On the other hand, note that we do not assert that the taxonomy of the different scientific goals, both theoretical and pragmatic, changes; but the traditional relationship between them is deeply altered. Indeed, the theoretical framework of scientific reason is invaded by the pragmatic scope of technological inputs. Needless to say, the aim of technological reason is primarily pragmatic, namely, the manipulation and the transformation of the natural object to be adapted to the requirements of scientific objectivity. Accordingly, the search for scientific objectivity is no longer a pure theoretical search for scientific truth, but it is especially influenced by the aims concerning the sway of reality. That is to say, the fact to remark is that the technological aim, because of its increased relevance, conditions the realization of the theoretical aims concerning the search for scientific truth. It is no longer the case that the theoretical scope occupies the first rank and the pragmatic one is subordinated to it; now the pragmatic goal has acquired a level at least as important as the theoretical goal, insofar as technology has become a condition of the possibility of scientific knowledge. So technology does not mean a mere instrument to use and leave aside, but rather it is an epistemological mediation between the subject and the object in the process of scientific knowledge. And the features of this epistemological mediation influence the internal structure of scientific knowledge as regards some important epistemological aspects.
In this line, the main aspect of this change concerns the decisive role of the pragmatic aims of scientific knowledge derived from the new status of technology. To a certain extent, science is progressively becoming "applied science," in the sense of raising to a higher level a kind of knowledge whose principal purpose is not the search for theoretical truth, but rather that of finding an effective response to questions concerning the manipulation of the objects being researched in order to increase the power of humans over reality. It means, so to speak, that the investigation of scientific truth as such is now subordinated to the possible technological use of its results. So the search for theoretical scientific truth does not constitute now the dominant aim of the cognitive enterprise; pragmatic applications dictate the query to be investigated up to a certain point. Observe that we do not assert that the search for truth as such is not important, but its role is profoundly tied to pragmatic aims and is subordinated to them.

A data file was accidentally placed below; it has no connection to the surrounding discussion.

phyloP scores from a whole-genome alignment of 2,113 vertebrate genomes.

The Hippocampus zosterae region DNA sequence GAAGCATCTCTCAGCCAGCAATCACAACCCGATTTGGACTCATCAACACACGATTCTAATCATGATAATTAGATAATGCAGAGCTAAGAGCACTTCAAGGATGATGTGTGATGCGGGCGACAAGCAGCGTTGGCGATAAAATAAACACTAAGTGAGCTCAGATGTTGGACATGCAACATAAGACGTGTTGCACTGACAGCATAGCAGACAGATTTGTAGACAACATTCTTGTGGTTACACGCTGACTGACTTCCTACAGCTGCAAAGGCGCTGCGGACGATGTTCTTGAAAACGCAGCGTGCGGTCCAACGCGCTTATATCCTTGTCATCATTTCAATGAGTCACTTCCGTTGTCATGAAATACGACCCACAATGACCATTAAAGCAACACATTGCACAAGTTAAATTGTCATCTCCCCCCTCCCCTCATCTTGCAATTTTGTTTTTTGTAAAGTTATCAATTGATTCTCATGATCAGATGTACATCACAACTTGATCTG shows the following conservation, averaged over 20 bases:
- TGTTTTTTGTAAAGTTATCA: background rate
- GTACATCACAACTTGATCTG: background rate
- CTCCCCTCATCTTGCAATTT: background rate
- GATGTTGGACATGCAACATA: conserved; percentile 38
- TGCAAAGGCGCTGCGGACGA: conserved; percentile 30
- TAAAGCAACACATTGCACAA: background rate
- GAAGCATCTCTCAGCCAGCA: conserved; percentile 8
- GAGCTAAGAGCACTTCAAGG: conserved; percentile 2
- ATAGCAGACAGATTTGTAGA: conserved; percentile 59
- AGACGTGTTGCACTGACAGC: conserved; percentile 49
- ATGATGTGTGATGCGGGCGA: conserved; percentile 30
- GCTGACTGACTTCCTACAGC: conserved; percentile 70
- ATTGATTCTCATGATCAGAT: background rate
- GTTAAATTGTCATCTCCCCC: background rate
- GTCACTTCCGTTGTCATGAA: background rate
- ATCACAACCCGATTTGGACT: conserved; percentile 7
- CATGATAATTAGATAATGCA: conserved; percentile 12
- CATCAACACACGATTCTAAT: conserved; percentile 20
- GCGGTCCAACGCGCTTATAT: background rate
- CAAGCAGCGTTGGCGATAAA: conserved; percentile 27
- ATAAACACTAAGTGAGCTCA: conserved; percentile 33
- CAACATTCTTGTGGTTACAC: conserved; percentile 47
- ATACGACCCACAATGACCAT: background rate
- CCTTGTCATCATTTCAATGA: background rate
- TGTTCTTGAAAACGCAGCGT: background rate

This situation differs from the traditional relationship between theoretical truth and pragmatic truth, as will be explained below. The priority of the former over the latter seemed well established, but now this priority is not so clear in practice. Under the term, "pragmatic truth," we refer to the search for an epistemological content which is directly concerned with the modification of the object in order to fulfil a specific practical end. In other words, the main question to answer from this point of view is not "what is the object?" (theoretical truth), but "what practical purpose can the object serve?" (pragmatic truth). In this way, the investigation of a pragmatic truth is primarily related to the use of the object for the possible modification of an empirical domain. As a consequence, the principal significance of theoretical truth is no longer primarily connected with a theoretical requirement, but it takes its relevance from its possible contribution to the realization of a practical end. This situation supposes an important change in the internal relationship among the different kinds of epistemological objectives of scientific reason.